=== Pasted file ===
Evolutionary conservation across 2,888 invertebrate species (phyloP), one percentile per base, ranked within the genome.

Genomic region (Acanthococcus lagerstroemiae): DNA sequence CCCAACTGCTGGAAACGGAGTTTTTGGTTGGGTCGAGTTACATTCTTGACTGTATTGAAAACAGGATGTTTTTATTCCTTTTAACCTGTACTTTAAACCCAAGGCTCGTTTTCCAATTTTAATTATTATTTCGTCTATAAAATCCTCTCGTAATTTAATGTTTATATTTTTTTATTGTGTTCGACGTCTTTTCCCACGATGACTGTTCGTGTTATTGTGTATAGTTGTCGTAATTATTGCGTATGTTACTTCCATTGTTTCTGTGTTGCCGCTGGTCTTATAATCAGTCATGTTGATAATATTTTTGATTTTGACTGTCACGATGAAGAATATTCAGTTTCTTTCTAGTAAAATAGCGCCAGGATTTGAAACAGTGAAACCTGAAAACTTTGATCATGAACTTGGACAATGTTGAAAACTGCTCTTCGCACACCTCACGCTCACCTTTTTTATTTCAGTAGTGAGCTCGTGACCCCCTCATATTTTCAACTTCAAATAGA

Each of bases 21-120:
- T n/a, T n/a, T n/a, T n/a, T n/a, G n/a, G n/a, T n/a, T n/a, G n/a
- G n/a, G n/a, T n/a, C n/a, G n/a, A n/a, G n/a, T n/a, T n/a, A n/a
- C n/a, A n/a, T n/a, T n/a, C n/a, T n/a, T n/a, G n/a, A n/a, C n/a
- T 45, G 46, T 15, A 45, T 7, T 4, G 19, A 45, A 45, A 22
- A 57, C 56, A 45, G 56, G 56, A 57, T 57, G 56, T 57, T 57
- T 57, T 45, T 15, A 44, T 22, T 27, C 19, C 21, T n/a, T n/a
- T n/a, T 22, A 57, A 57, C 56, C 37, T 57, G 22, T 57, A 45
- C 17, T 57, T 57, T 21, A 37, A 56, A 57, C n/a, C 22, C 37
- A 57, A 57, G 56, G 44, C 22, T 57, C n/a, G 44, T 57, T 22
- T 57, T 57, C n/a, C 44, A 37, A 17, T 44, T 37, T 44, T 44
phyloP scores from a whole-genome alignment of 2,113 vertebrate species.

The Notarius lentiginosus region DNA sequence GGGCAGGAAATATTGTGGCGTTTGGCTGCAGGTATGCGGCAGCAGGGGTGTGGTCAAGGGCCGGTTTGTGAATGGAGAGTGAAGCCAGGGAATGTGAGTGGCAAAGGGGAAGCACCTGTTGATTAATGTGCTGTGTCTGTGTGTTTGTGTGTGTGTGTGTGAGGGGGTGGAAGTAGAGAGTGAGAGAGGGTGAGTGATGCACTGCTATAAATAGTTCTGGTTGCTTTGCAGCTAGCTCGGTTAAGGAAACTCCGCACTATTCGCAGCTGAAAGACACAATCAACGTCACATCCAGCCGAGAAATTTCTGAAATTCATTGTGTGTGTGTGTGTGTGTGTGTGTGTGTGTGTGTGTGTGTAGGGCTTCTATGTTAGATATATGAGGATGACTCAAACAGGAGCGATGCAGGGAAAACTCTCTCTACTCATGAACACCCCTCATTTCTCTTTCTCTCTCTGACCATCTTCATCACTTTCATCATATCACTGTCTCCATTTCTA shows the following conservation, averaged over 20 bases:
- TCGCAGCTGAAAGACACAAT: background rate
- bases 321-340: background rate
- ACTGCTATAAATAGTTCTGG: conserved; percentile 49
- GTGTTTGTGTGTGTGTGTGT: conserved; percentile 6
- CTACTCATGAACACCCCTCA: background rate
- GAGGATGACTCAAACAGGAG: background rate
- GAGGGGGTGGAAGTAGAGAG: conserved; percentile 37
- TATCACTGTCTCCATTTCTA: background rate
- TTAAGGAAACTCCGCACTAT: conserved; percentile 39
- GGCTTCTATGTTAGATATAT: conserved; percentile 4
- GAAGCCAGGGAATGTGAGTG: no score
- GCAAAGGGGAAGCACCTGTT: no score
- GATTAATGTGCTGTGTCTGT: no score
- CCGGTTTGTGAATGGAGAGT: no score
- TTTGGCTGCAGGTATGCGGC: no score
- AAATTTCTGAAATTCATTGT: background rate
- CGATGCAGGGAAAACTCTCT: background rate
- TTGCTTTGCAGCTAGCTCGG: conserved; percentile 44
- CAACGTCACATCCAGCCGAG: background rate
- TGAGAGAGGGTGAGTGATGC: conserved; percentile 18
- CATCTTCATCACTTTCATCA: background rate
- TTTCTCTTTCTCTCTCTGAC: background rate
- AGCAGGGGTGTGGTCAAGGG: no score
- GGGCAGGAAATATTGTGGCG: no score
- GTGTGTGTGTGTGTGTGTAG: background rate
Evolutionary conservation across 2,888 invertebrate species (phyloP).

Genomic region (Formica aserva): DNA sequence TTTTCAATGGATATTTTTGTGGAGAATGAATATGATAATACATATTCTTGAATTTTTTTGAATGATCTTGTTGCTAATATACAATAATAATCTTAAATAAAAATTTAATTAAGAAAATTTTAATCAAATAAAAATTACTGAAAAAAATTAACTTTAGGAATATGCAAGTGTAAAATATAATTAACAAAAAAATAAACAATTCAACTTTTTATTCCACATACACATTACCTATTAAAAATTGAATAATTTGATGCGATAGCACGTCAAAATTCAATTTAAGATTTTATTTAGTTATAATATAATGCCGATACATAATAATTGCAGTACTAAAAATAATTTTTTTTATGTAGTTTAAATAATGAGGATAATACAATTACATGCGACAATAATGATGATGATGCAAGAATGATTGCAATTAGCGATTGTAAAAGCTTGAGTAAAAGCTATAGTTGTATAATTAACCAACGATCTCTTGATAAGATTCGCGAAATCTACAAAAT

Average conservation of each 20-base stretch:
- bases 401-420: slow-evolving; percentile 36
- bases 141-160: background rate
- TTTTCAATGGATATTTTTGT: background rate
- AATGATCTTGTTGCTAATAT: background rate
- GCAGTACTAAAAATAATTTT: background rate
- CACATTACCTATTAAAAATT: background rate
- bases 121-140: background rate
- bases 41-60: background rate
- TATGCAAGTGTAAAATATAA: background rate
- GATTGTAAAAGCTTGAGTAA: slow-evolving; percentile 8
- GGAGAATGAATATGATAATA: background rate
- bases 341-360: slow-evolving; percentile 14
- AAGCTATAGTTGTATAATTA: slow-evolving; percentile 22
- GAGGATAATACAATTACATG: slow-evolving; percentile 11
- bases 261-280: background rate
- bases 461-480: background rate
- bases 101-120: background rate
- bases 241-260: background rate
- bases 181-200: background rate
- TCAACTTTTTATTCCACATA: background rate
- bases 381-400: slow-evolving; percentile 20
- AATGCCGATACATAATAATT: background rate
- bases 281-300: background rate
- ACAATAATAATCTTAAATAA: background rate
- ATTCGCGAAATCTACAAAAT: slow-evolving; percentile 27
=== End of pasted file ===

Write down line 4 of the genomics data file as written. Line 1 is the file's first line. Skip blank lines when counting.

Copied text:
- T n/a, T n/a, T n/a, T n/a, T n/a, G n/a, G n/a, T n/a, T n/a, G n/a